Martha Rans, a lawyer who specializes in the legal needs of non-profits and charities, objects to the word “lobbying” to describe the sector’s advocacy. “We are not advocating for our own bottom line,” she says. “We are advocating for the public benefit.”
I completely agree with John Lorinc’s point, in his February 2021 column, that the last federal budget is likely a groundbreaking moment for the non-profit sector. He is quite right to point out that the non-profit sector should be front and centre in the budget. We need a funded home for the sector federally, and we need one in every province. BC has begun this process with the appointment of Nikki Sharma as Parliamentary Secretary for Community Development and Non-Profits. (We look forward to the day when such a position comes with a budgetary allocation to support the capacity of the non-profit sector.)
However, I think other factors have a critical role to play in the platforming of the non-profit sector. Yes, the “political purposes” issue for charities has been a disincentive for some groups. But charities represent only part of the broader non-profit sector. In BC, for example, there are now 30,000 non-profits. It’s fair to say that every citizen of the province is affected by the work of the non-profit sector. By extension, every citizen in Canada has been affected by the non-profit sector. We are the grassroots organizers in local communities, working in the public interest.
We are not advocating for policies for our own bottom line. Rather, we are advocating for the public benefit.
Most non-profits that I work with are not charities and pay little attention to the Canada Revenue Agency (CRA). They are too busy doing public interest work. In many areas, members of the non-profit sector are the experts on day-to-day issues, from child- and after-school care to housing and hospice care. We take care of people from the cradle to the grave. Our working reality, however, is that we are stretched thin, limited in many cases to spending only 10% of our budget on “administration” funds that barely keep the doors open. The pandemic has only made that worse. So when we do participate in advocacy, it is difficult to do so on a sustained basis. To be required to register as lobbyists undermines our ability to continue to do this work.
Advocating for our work is not lobbying as you, and many others, appear to be using the term. We are not advocating for policies for our own bottom line. Rather, we are advocating for the public benefit. Charities have already been found to be operating for the public benefit. However, the government does not recognize that what most of us do when we advocate is work to benefit others, not ourselves. (Here is more analysis on the difference between public benefit and member benefit.) Non-profit sector advocacy builds awareness and provides vital information to governments about our work. Calling what we do “lobbying” changes the public’s perception of our work and, for those who fear repercussions as a consequence of registering as lobbyists, denies government the chance to learn from these very important voices.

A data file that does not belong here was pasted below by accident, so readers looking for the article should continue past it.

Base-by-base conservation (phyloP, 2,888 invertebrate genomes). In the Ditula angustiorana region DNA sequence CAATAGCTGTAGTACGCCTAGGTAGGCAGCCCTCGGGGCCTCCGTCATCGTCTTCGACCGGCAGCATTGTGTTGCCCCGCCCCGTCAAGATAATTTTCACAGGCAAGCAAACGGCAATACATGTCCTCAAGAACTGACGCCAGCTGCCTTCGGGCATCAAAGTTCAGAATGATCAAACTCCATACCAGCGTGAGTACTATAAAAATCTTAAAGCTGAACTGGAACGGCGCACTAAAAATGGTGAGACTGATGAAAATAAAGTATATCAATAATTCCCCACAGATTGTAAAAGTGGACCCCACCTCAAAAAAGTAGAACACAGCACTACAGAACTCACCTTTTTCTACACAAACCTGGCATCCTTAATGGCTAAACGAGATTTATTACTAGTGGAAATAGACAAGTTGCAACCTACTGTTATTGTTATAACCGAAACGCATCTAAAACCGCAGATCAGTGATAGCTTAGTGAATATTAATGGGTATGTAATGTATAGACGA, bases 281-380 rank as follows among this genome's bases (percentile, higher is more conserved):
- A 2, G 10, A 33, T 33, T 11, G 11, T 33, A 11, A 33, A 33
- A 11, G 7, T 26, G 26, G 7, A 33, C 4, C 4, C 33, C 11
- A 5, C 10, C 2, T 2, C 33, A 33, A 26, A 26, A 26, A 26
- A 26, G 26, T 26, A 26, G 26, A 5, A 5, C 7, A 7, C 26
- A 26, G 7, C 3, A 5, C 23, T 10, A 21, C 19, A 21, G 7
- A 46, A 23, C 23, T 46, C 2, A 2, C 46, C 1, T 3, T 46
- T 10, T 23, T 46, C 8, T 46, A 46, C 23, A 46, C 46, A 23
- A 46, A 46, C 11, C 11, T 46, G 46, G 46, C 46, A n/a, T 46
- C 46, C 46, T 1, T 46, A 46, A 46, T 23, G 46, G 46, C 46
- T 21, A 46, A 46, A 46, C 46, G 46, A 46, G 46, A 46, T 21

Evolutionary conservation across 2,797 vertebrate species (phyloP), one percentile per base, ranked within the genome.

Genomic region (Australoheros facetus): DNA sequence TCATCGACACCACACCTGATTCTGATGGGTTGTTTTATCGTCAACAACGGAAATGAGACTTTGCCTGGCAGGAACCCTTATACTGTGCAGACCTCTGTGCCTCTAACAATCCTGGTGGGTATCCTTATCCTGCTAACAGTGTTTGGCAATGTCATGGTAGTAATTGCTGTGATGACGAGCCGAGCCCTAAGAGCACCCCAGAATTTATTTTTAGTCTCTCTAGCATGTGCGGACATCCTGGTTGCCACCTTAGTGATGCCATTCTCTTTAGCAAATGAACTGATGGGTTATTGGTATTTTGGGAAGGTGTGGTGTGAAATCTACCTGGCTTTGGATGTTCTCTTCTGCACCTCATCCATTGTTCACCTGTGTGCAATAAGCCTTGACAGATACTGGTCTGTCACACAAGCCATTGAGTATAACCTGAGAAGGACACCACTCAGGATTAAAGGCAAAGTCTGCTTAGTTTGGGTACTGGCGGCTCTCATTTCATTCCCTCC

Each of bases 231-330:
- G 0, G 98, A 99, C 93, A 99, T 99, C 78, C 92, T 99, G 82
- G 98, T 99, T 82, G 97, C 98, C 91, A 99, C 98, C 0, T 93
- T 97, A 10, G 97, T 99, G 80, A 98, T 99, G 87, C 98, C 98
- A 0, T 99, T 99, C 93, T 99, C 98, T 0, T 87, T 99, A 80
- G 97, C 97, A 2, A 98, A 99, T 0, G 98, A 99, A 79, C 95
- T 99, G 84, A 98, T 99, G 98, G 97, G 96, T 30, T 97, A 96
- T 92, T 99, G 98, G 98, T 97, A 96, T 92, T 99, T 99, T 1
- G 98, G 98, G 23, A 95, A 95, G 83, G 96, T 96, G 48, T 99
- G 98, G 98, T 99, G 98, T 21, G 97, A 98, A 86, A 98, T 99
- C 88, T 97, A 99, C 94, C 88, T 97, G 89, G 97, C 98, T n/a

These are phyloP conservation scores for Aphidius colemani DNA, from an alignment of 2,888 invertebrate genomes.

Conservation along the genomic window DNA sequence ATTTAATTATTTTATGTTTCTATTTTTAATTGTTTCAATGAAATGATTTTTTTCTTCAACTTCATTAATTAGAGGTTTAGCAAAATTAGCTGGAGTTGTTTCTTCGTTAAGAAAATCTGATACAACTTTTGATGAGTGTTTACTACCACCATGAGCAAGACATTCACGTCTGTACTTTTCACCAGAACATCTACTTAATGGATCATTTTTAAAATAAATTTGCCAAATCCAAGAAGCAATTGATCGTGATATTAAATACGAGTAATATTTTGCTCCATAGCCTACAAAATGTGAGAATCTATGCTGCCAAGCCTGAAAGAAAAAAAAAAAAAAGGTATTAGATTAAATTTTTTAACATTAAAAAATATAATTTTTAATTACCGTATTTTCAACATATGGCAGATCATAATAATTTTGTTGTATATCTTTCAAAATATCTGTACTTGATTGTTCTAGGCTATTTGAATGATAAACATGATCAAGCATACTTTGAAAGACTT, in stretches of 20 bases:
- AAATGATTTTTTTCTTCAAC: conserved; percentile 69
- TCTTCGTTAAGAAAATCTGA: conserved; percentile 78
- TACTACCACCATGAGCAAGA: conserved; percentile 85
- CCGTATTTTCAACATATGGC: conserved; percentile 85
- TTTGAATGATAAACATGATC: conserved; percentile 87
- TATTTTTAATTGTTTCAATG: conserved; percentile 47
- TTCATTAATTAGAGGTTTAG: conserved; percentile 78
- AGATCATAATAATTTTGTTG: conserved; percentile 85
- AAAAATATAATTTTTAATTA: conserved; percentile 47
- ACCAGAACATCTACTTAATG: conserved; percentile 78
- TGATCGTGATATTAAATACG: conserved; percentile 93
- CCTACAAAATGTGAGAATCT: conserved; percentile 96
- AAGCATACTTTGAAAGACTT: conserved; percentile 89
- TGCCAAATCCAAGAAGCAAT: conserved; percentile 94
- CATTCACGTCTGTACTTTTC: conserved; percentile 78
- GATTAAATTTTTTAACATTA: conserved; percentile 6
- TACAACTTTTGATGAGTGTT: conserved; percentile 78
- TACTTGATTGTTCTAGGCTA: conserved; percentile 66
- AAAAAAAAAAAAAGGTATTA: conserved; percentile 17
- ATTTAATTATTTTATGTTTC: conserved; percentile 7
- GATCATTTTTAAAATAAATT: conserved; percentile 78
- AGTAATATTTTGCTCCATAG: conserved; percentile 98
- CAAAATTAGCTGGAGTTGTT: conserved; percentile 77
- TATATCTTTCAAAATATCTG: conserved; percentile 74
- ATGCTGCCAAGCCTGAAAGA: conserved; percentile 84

Applying the word ‘lobbying’ to a sector that puts the ‘public’ in public policy is simply wrong.
For this reason, in BC, a number of us have been actively seeking a review of the requirements of the BC Lobbyists Transparency Act, and ultimately, I hope, an exemption from it so that non-profits and charities can get on with our work without the added burden and chilling effects of registration. We are not the same as companies lobbying to increase dividends to shareholders. Applying the word “lobbying” to a sector that puts the “public” in public policy is simply wrong. Civil society – another term for the non-profit sector – upholds democracy.
The media has a critical role to play in supporting the sector. Lorinc’s article describes the Canadian Federation of Independent Business as an “organization … not afraid of being strident, getting its spokespeople in front of the media, and making sure it can mobilize its members. CFIB spokespeople are stingy with their praise for governments; they know how to keep the pot boiling.”
So, too, does the non-profit sector. However, the coverage by the media of us is almost uniformly focused on the likes of WE Charity. It was the media that slathered its focus on WE when they were pretty (celebrities!) – and so too when they fell into disrepute. They do not reflect the reality of most non-profits. We are unseen and largely unheard by much of the media.